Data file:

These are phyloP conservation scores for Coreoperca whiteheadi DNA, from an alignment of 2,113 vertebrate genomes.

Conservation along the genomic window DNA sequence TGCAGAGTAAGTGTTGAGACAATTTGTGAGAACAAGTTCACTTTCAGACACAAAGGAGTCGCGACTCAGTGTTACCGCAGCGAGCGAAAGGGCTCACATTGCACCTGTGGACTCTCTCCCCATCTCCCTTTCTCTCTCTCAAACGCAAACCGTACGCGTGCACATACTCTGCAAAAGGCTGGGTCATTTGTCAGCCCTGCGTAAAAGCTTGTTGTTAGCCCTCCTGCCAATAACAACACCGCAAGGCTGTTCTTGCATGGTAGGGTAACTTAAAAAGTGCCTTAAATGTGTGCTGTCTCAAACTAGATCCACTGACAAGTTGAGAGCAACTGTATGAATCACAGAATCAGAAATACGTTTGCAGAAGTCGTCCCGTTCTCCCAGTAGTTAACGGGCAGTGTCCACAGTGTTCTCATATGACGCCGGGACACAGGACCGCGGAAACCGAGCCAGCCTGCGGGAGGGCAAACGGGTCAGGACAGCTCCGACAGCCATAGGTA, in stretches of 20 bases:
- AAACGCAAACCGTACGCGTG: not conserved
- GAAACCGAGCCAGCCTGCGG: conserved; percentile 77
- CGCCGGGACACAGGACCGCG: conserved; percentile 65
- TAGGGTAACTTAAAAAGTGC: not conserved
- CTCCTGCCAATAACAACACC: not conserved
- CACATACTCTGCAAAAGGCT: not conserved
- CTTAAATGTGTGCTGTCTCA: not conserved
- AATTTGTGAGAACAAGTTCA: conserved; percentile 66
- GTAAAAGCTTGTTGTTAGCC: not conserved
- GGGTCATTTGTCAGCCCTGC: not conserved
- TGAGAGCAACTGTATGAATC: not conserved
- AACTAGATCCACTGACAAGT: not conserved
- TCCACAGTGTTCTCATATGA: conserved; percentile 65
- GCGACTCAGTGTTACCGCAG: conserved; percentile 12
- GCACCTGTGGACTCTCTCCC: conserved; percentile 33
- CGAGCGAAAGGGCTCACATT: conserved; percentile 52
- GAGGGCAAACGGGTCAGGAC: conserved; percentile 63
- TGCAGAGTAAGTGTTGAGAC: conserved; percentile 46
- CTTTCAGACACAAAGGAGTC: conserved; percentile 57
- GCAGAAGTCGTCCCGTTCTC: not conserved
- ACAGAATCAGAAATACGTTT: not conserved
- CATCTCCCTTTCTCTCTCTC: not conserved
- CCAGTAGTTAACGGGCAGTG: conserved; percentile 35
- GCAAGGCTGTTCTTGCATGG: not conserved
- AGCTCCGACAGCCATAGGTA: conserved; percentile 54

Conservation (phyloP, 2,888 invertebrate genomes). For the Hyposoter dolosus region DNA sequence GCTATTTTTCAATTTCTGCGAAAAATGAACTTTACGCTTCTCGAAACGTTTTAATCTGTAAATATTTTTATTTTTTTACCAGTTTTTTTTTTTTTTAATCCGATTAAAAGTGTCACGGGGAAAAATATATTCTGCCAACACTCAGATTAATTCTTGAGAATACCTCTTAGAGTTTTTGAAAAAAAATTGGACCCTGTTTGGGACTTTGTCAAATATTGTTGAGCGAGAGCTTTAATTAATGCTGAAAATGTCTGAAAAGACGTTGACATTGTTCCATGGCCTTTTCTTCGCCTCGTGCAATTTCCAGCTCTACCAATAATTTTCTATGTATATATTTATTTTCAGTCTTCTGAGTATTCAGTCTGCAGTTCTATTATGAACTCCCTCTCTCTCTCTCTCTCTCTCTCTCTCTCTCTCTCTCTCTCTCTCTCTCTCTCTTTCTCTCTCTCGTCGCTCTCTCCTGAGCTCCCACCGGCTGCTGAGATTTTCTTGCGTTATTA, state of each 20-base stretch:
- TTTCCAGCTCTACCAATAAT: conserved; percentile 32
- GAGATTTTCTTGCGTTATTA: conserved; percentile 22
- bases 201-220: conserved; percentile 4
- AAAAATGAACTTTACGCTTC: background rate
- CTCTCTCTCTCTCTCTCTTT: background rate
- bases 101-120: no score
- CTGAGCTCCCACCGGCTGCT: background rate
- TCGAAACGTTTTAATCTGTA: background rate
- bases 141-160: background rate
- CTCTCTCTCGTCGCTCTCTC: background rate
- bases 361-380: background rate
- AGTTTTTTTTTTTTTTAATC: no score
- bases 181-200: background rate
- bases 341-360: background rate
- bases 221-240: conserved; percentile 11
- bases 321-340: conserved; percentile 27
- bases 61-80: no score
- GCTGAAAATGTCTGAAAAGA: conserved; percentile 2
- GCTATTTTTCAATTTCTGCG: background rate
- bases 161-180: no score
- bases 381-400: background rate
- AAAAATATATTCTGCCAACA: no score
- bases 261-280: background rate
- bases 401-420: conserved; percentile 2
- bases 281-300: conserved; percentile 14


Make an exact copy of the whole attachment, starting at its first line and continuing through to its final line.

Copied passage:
These are phyloP conservation scores for Coreoperca whiteheadi DNA, from an alignment of 2,113 vertebrate genomes.

Conservation along the genomic window DNA sequence TGCAGAGTAAGTGTTGAGACAATTTGTGAGAACAAGTTCACTTTCAGACACAAAGGAGTCGCGACTCAGTGTTACCGCAGCGAGCGAAAGGGCTCACATTGCACCTGTGGACTCTCTCCCCATCTCCCTTTCTCTCTCTCAAACGCAAACCGTACGCGTGCACATACTCTGCAAAAGGCTGGGTCATTTGTCAGCCCTGCGTAAAAGCTTGTTGTTAGCCCTCCTGCCAATAACAACACCGCAAGGCTGTTCTTGCATGGTAGGGTAACTTAAAAAGTGCCTTAAATGTGTGCTGTCTCAAACTAGATCCACTGACAAGTTGAGAGCAACTGTATGAATCACAGAATCAGAAATACGTTTGCAGAAGTCGTCCCGTTCTCCCAGTAGTTAACGGGCAGTGTCCACAGTGTTCTCATATGACGCCGGGACACAGGACCGCGGAAACCGAGCCAGCCTGCGGGAGGGCAAACGGGTCAGGACAGCTCCGACAGCCATAGGTA, in stretches of 20 bases:
- AAACGCAAACCGTACGCGTG: not conserved
- GAAACCGAGCCAGCCTGCGG: conserved; percentile 77
- CGCCGGGACACAGGACCGCG: conserved; percentile 65
- TAGGGTAACTTAAAAAGTGC: not conserved
- CTCCTGCCAATAACAACACC: not conserved
- CACATACTCTGCAAAAGGCT: not conserved
- CTTAAATGTGTGCTGTCTCA: not conserved
- AATTTGTGAGAACAAGTTCA: conserved; percentile 66
- GTAAAAGCTTGTTGTTAGCC: not conserved
- GGGTCATTTGTCAGCCCTGC: not conserved
- TGAGAGCAACTGTATGAATC: not conserved
- AACTAGATCCACTGACAAGT: not conserved
- TCCACAGTGTTCTCATATGA: conserved; percentile 65
- GCGACTCAGTGTTACCGCAG: conserved; percentile 12
- GCACCTGTGGACTCTCTCCC: conserved; percentile 33
- CGAGCGAAAGGGCTCACATT: conserved; percentile 52
- GAGGGCAAACGGGTCAGGAC: conserved; percentile 63
- TGCAGAGTAAGTGTTGAGAC: conserved; percentile 46
- CTTTCAGACACAAAGGAGTC: conserved; percentile 57
- GCAGAAGTCGTCCCGTTCTC: not conserved
- ACAGAATCAGAAATACGTTT: not conserved
- CATCTCCCTTTCTCTCTCTC: not conserved
- CCAGTAGTTAACGGGCAGTG: conserved; percentile 35
- GCAAGGCTGTTCTTGCATGG: not conserved
- AGCTCCGACAGCCATAGGTA: conserved; percentile 54

Conservation (phyloP, 2,888 invertebrate genomes). For the Hyposoter dolosus region DNA sequence GCTATTTTTCAATTTCTGCGAAAAATGAACTTTACGCTTCTCGAAACGTTTTAATCTGTAAATATTTTTATTTTTTTACCAGTTTTTTTTTTTTTTAATCCGATTAAAAGTGTCACGGGGAAAAATATATTCTGCCAACACTCAGATTAATTCTTGAGAATACCTCTTAGAGTTTTTGAAAAAAAATTGGACCCTGTTTGGGACTTTGTCAAATATTGTTGAGCGAGAGCTTTAATTAATGCTGAAAATGTCTGAAAAGACGTTGACATTGTTCCATGGCCTTTTCTTCGCCTCGTGCAATTTCCAGCTCTACCAATAATTTTCTATGTATATATTTATTTTCAGTCTTCTGAGTATTCAGTCTGCAGTTCTATTATGAACTCCCTCTCTCTCTCTCTCTCTCTCTCTCTCTCTCTCTCTCTCTCTCTCTCTCTCTCTTTCTCTCTCTCGTCGCTCTCTCCTGAGCTCCCACCGGCTGCTGAGATTTTCTTGCGTTATTA, state of each 20-base stretch:
- TTTCCAGCTCTACCAATAAT: conserved; percentile 32
- GAGATTTTCTTGCGTTATTA: conserved; percentile 22
- bases 201-220: conserved; percentile 4
- AAAAATGAACTTTACGCTTC: background rate
- CTCTCTCTCTCTCTCTCTTT: background rate
- bases 101-120: no score
- CTGAGCTCCCACCGGCTGCT: background rate
- TCGAAACGTTTTAATCTGTA: background rate
- bases 141-160: background rate
- CTCTCTCTCGTCGCTCTCTC: background rate
- bases 361-380: background rate
- AGTTTTTTTTTTTTTTAATC: no score
- bases 181-200: background rate
- bases 341-360: background rate
- bases 221-240: conserved; percentile 11
- bases 321-340: conserved; percentile 27
- bases 61-80: no score
- GCTGAAAATGTCTGAAAAGA: conserved; percentile 2
- GCTATTTTTCAATTTCTGCG: background rate
- bases 161-180: no score
- bases 381-400: background rate
- AAAAATATATTCTGCCAACA: no score
- bases 261-280: background rate
- bases 401-420: conserved; percentile 2
- bases 281-300: conserved; percentile 14